Childminders can find a way to EYTS

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Early years initial teacher training requires experience of Key Stage 1, but this should not stop childminders from taking Early Years Teacher courses.


Kay Fisher

Standard 3 of the new Early Years Teacher Status requires trainees to ‘Demonstrate a critical understanding of the EYFS areas of learning and development and engage with the educational continuum of expectations, curricula and teaching of Key Stage 1 and 2.’

It has bought into question potential barriers for childminders to access the EYITT and meet all of the necessary requirements. The new structure of the pathways require all trainees to complete a two week placement within a key stage 1 class, in order to fully evidence a critical understanding of the expectations of the National Curriculum.

Childminders are self-employed, fulfilling all expectations of the EYFS safeguarding & welfare and learning & development requirements, alongside holding full responsibility for running a successful business. The working day is most often 11 hours long, without traditional breaks and any time off is taken in partnership with parental needs and within school holidays. Furthermore childminders’ holidays are usually taken as either unpaid or at a reduced rate. However, this year’s EYITT course is very flexible, and follows a continuous assessment process, so for childminders, it may fit better around their responsibilities. An employer incentive of £7000 is also available, which may go towards supporting a childminder while studying the EYITT programme.

Childminders are continuing to apply for the EYITT and have successfully completed the various pathways to date. The Early Years Teacher Status does not simply involve evidencing high quality practice with children across the early years age range: leadership skills, reflective practice, professional support and multi-agency working feature significantly in the role of an Early Years Teacher.

The graduate-led workforce envisioned by Government policy requires a high level of experience and dedication to the industry. Commitment, motivation and highly developed organisational skills are unspoken prerequisites, necessary for award of this status.

Childminders in the position to consider and apply for the EYITT have a range of opportunities available to them, which reduce the barriers of both placements and time commitments to the course.

Although childminders find it more difficult to find cover than other early years settings it does not mean this is impossible. In fact, taking time off as holiday is ultimately at the discretion of the childminder and relies mainly on the support and understanding of the parents with which childminders work. In addition, many childminders work with assistants who can assume responsibility for the childcare service when needed. The necessity to move into or develop a leadership role also highlights the likely possibility that prospective childminder EYITT’s are already working alongside other childminders or are members of childminding groups or networks, therefore providing additional opportunities for cover to be arranged between childminding associates.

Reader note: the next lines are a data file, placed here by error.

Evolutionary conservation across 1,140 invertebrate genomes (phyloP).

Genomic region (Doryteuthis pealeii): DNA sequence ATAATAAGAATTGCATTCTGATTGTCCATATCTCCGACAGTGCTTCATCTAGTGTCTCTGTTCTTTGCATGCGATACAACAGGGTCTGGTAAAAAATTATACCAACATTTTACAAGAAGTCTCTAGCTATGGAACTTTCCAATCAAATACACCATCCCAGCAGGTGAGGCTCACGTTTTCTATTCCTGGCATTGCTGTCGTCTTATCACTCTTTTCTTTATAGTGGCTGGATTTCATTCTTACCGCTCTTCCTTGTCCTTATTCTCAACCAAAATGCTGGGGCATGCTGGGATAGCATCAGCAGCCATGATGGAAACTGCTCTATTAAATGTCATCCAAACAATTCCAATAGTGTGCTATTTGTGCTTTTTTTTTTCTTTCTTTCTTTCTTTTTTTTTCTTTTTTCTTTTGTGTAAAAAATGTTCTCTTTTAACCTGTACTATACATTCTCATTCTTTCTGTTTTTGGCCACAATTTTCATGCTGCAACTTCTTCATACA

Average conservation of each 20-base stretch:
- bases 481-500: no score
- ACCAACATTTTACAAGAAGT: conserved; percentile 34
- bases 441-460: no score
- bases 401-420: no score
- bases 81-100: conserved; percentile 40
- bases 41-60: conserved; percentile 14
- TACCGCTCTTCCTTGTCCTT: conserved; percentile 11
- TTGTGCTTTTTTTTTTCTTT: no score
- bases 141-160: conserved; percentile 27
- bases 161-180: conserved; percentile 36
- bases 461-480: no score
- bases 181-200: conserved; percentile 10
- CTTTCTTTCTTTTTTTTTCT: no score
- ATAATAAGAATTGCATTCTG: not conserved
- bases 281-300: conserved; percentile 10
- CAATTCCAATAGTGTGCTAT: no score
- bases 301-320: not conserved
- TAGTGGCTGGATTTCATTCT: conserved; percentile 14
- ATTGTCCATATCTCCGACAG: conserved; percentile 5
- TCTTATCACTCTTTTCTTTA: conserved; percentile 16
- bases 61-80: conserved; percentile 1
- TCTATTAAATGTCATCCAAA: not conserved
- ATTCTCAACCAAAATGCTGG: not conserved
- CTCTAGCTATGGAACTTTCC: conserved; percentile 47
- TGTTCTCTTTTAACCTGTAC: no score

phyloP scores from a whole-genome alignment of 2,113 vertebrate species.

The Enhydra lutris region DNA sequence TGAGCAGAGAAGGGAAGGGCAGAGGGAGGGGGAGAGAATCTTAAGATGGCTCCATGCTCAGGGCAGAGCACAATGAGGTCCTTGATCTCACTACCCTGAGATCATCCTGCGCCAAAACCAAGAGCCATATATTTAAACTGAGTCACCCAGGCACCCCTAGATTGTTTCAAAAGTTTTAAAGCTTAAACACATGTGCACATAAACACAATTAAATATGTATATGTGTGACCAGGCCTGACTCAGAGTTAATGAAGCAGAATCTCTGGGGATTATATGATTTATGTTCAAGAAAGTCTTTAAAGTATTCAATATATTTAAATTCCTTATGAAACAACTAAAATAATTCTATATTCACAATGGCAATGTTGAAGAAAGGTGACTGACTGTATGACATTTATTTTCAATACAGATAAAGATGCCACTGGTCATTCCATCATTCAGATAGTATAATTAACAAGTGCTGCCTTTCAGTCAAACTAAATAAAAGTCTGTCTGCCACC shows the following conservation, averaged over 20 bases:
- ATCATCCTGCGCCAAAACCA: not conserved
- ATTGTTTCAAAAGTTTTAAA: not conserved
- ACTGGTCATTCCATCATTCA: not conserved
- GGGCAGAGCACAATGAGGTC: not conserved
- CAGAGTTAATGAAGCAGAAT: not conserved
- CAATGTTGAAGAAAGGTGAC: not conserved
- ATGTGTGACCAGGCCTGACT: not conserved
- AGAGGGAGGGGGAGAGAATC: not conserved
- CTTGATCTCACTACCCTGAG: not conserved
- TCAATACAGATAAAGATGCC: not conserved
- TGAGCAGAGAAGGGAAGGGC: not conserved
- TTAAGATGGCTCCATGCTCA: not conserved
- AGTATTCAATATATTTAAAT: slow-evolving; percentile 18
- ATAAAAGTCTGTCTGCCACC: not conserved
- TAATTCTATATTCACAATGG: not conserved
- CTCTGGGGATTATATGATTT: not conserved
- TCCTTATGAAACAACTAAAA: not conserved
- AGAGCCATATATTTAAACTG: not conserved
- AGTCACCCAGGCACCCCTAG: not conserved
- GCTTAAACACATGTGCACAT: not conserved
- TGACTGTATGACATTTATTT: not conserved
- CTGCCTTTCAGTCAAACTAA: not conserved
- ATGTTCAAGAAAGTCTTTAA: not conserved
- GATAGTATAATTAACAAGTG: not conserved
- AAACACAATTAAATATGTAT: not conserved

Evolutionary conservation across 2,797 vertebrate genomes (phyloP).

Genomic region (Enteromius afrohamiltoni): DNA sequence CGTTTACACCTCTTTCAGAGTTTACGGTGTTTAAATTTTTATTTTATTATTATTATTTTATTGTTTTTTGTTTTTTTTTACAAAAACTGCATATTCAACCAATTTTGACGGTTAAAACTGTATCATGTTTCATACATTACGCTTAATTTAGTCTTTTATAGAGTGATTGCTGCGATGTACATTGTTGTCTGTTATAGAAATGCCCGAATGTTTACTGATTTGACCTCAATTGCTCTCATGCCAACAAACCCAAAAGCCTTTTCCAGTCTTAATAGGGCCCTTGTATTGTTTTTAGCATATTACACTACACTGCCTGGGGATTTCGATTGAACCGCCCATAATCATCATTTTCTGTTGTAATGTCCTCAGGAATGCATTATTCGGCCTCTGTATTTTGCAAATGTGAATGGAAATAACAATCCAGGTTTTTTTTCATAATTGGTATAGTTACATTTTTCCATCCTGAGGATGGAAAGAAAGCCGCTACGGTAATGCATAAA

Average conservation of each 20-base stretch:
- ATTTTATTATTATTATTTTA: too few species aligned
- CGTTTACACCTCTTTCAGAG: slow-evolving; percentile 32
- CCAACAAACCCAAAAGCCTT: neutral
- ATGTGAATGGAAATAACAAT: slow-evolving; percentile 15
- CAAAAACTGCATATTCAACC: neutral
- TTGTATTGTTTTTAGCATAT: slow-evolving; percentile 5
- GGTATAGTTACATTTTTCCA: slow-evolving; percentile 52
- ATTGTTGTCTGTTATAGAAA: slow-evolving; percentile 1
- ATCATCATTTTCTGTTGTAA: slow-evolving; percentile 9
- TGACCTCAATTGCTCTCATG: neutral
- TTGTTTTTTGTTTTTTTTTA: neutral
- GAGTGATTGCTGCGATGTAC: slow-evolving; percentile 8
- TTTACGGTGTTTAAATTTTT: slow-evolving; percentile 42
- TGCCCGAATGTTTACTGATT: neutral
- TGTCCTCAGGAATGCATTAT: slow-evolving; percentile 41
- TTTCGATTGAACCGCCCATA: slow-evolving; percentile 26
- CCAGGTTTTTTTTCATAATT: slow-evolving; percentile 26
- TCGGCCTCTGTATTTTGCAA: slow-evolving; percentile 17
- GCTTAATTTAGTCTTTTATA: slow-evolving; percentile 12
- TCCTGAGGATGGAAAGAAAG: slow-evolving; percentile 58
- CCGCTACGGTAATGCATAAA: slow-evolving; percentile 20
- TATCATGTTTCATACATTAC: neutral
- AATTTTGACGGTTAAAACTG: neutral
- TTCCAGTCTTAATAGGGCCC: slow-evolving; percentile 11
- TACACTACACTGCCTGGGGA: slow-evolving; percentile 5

Many Local Authority childminding networks have disbanded with the introduction of More Great Childcare, yet this has led to an increase in the formation of communities of practice. Childminders are supporting each other more than ever before as the traditional isolation of the role is reducing and the need for support is increasing. The professional identity of the role of a childminder is in the midst of change as a result of an increased focus on professionalism, financial needs and quality of care and education. Innumerable reports are available discussing the decline in childminders since the introduction of the EYFS in 2008, while conflicting views concerning the concept of a professional identity within the workforce remain.

Childminder agencies are being introduced despite protest from the workforce, yet it is these barriers, which childminders are able to continue to overcome.

Childminders’ ability to adapt against all odds, within an ever changing industry, is the predominant factor which confirms their flexibility and devotion to their role, the children in their care and their desire to continually professionally develop. A two week placement in a key stage 1 class will not deter those who are in a position to and wish to gain Early Years Teacher Status.

Lastly childminders most often already have strong links with schools. An aspect of their role is to transport children to and from school, work in partnership with teachers, other multi-agency professionals such as SENCO’s and share information with parents for all children in their care. Many childminders have their own children who attend school and work with the full 0-13 age range. Extending their critical understanding of the transition from the EYFS to key stage 1 and 2 will allow childminders to further strengthen these links, consequently increasing both the quality of care and education they provide, as well as their ability to role model, mentor and support other childminders.

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